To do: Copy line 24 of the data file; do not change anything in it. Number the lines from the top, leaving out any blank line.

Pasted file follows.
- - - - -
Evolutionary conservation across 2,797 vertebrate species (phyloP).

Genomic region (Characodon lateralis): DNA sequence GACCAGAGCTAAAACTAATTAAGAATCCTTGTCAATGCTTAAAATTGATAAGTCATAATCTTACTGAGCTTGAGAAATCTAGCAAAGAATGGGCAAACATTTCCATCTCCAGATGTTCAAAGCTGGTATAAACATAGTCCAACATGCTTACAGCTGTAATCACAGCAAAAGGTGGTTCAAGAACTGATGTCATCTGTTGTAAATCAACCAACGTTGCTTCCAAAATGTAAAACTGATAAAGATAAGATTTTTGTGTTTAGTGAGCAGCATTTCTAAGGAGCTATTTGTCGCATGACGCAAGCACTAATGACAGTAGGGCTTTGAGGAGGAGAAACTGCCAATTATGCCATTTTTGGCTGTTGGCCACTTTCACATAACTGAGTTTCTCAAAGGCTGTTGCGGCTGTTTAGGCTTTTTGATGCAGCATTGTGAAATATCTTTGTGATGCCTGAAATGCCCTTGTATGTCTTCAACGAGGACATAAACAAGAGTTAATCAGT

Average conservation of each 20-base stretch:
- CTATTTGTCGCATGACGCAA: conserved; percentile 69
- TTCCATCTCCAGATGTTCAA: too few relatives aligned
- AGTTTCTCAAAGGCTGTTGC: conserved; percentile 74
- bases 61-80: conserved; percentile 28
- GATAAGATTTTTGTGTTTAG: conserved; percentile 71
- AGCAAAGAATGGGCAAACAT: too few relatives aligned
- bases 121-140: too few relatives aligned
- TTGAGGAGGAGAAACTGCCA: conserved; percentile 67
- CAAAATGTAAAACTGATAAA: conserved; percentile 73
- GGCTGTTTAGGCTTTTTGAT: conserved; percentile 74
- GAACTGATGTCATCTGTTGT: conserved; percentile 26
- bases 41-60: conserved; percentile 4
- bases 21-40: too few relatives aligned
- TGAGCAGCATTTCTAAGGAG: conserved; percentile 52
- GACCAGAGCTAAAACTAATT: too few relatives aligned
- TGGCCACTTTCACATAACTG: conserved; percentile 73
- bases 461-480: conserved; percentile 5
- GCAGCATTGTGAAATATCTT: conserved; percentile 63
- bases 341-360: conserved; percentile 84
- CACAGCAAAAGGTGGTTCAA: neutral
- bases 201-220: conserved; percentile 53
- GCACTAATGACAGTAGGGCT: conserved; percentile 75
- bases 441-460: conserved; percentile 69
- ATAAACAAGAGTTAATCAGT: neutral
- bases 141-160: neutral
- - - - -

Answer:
- bases 201-220: conserved; percentile 53